The New York Times noted, “…if such crimes seem absurd, they carry real consequences. Along with Ms Aung San Suu Kyi, President U Win Myint, one of her political acolytes who was also detained on Monday, was issued a detention order for violating emergency coronavirus regulations. He was accused of greeting a car full of supporters during the electoral campaign season last year, the information officer for the National League for Democracy said.”

Describing ongoing developments, the Associated Press reported, “Myanmar’s authorities charged the country’s deposed leader, Aung San Suu Kyi, with possessing illegally imported walkie-talkies, a move that gives the generals, who staged the coup this week and overthrew her, legal grounds to detain her for two weeks. At a government compound where other lawmakers had been confined since Monday, lines of cars were seen leaving with the parliamentarians inside.

“Amid calls for nonviolent resistance to the coup, residents in Yangon honked horns and made loud noises after nightfall.

 “The new military government has blocked access to Facebook amid surging civil disobedience. Facebook is especially popular in Myanmar and the ousted government had commonly made public announcements on the social media site. The social network urged that access be restored so users could contact their families.”

Meanwhile, while open resistance to the military is not yet taking place, the AP went on to note that medical workers across the country “…have begun a civil disobedience protest against the coup, wearing red ribbons and declaring they won’t work for the military government. The army takeover could not have come at a worse time for a country battling a rise in Covid-19 cases with an inadequate and poorly funded health system. One doctor in Yangon said, ‘We want to show the world we are totally against military dictatorship and we want our elected government and leader back.’ ”

The Economist added, “Even after the army’s warning last week, few outside observers predicted a coup. A pandemic, after all, hardly seems an auspicious moment to seize power. But General Min Aung Hlaing may be concerned about his own future in a country where the army is reviled and the civilian government has been trying (fruitlessly) to bring it under civilian control. He was due to retire from the forces this year, and may have harboured political ambitions of his own, hopes that were snuffed out in the November election. ‘He didn’t have a plan B,’ says a Western diplomat based in Yangon, yet ‘he needed something to guarantee his legacy, his liberty and his family wealth.’ David Mathieson, an analyst, suspects that the commander ‘didn’t like the fact that [the army’s] standing has been diminished’ and wants to restore the army’s authority.”

In other words, it is not entirely clear what the military has in mind for act two.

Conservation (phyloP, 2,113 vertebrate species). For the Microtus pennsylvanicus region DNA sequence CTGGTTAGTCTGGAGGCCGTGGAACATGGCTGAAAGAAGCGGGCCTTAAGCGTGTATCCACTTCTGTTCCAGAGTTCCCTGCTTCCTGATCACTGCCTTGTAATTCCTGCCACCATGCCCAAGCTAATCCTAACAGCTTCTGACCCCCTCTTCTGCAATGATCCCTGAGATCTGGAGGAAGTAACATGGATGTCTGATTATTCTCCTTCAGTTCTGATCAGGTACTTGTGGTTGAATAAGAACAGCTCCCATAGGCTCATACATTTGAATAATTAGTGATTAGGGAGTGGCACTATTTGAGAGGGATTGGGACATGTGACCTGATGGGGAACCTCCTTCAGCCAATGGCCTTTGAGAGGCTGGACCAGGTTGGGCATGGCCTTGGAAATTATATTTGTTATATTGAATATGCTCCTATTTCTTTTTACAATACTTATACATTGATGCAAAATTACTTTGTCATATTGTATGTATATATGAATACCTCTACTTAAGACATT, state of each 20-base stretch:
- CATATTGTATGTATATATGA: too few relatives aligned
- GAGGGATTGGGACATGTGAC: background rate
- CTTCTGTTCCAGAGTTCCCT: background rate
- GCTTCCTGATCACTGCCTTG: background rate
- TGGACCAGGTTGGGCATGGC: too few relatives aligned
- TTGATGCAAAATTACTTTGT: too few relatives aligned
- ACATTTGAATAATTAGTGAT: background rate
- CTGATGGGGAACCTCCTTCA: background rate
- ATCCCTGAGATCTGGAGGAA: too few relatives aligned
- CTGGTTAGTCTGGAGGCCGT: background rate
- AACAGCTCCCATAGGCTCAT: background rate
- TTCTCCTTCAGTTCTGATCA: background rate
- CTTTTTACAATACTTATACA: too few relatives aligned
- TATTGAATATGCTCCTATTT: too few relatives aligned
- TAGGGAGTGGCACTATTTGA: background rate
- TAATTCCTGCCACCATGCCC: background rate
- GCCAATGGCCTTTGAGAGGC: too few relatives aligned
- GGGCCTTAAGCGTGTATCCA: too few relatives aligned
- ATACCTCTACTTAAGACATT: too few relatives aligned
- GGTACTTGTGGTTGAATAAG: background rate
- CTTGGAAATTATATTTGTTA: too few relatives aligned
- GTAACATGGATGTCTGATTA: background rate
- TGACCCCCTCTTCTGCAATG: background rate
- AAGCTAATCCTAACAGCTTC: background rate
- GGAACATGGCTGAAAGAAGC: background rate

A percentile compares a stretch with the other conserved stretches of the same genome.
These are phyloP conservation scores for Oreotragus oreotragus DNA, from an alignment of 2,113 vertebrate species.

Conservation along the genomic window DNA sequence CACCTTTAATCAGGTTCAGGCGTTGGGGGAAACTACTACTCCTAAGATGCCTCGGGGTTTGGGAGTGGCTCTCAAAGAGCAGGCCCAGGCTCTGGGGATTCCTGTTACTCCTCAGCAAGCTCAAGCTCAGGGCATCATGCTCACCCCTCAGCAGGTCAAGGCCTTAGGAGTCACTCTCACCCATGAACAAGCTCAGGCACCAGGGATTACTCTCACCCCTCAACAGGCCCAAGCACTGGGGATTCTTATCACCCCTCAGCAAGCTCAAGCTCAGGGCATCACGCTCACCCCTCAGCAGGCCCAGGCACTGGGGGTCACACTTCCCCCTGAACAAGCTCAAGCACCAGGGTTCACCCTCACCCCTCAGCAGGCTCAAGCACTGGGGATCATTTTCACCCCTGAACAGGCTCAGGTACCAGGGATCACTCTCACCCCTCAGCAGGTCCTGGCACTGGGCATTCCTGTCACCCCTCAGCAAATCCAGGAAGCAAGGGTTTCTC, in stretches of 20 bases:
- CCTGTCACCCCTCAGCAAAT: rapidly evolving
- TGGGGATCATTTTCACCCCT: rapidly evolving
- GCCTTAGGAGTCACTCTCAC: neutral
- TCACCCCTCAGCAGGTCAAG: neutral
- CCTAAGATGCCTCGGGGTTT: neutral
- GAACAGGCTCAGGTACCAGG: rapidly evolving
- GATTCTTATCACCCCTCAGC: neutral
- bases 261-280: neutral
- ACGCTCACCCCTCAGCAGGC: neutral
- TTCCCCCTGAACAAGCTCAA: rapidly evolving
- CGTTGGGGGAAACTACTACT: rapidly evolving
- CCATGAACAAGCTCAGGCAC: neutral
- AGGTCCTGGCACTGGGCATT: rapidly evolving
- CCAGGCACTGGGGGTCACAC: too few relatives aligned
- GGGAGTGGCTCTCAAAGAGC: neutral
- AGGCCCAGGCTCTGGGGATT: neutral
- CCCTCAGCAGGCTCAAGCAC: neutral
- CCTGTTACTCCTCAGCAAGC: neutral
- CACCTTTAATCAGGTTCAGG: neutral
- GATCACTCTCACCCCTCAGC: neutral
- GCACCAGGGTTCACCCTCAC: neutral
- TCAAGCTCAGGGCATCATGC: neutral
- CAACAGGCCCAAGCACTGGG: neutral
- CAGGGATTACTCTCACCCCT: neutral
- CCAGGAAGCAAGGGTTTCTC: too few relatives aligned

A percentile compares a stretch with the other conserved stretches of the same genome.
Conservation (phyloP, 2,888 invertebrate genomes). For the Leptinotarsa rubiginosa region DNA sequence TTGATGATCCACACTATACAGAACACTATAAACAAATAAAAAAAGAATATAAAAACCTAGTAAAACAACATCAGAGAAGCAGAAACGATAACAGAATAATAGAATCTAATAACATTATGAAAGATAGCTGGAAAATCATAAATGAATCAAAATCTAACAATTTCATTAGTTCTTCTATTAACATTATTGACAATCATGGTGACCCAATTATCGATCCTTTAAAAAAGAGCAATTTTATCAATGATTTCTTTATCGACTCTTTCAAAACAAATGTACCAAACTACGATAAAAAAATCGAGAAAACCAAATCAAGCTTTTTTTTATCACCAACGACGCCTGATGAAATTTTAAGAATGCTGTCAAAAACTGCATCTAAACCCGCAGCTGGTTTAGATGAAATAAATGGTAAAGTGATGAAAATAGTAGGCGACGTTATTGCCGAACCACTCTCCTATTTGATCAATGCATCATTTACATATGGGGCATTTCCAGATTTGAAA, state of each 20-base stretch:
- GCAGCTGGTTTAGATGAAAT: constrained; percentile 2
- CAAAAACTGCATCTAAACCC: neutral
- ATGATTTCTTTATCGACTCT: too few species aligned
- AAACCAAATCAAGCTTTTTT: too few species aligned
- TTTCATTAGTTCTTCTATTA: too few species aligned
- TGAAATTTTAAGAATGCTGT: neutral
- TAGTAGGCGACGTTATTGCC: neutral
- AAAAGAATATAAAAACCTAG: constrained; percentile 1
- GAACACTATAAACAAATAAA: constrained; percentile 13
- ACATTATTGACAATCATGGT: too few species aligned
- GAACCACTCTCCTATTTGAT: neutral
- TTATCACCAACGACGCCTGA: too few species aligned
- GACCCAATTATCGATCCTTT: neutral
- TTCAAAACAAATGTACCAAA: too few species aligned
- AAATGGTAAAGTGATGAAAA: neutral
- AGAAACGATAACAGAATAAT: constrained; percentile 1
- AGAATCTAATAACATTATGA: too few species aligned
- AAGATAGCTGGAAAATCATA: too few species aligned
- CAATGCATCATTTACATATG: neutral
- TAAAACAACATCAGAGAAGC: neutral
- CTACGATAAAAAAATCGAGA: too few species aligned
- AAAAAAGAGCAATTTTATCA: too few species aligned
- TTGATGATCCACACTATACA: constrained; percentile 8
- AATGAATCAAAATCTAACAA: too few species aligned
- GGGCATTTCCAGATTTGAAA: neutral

These events are putting Western democratic nations in a potential bind. Continuing to maintain economic connections would put them in the position of condoning the overthrow of a civilian government, no matter how flawed it is, in pursuit of encouraging economic growth in that nation — and, crucially, blocking further growth in China-Myanmar economic and political ties. The alternative, re-imposing sanctions, or tightening any remaining ones, could easily push the military into deeper ties with China. 

This question has already become US President Joe Biden’s first immediate foreign policy challenge, just two weeks into his presidency. The AP commented, “Washington’s response to the coup seemed designed to highlight old criticisms, with both Secretary of State Antony Blinken and President Joe Biden pointedly avoiding the country’s legal name [Myanmar]. ‘The United States removed sanctions on Burma over the past decade based on progress toward democracy,’ Biden said in a statement. ‘The reversal of that progress will necessitate an immediate review of our sanction laws.’ ”

The modest US foreign aid budget for Myanmar, around $200-million, is also being called into question, even though it is devoted to humanitarian relief and medical support at a time when the Myanmar government is facing a growing Covid presence with a very limited public health budget. And, of course, what to do about the Rohingya issue will become entangled in any response towards this coup.

For the US, there is also the question of how much pressure it might exert on Myanmar’s military before the Chinese begin to scowl about that, linked, perhaps, to their near-obsessive, perennial concerns about any hints of foreign interference regarding Xinjiang, Hong Kong, religious freedom inside China — or further support for Taiwan. 

No one should expect the UN will exercise a major role in dealing with this assault on democracy either, given those close Myanmar-China ties and China’s presence on the Security Council. Similarly, one should not expect the 10-member regional body, the Association of Southeast Asian Nations, to do much more than express the need for calm, given Myanmar’s membership in that body and the fact that several of Asean’s other members are hardly paragons of democratic practice either.

The most likely scenario, at least at this point, then, is for international consternation by human rights and pro-democracy groups, but less action. As a result, the people of Myanmar may have to sort this one out for themselves. DM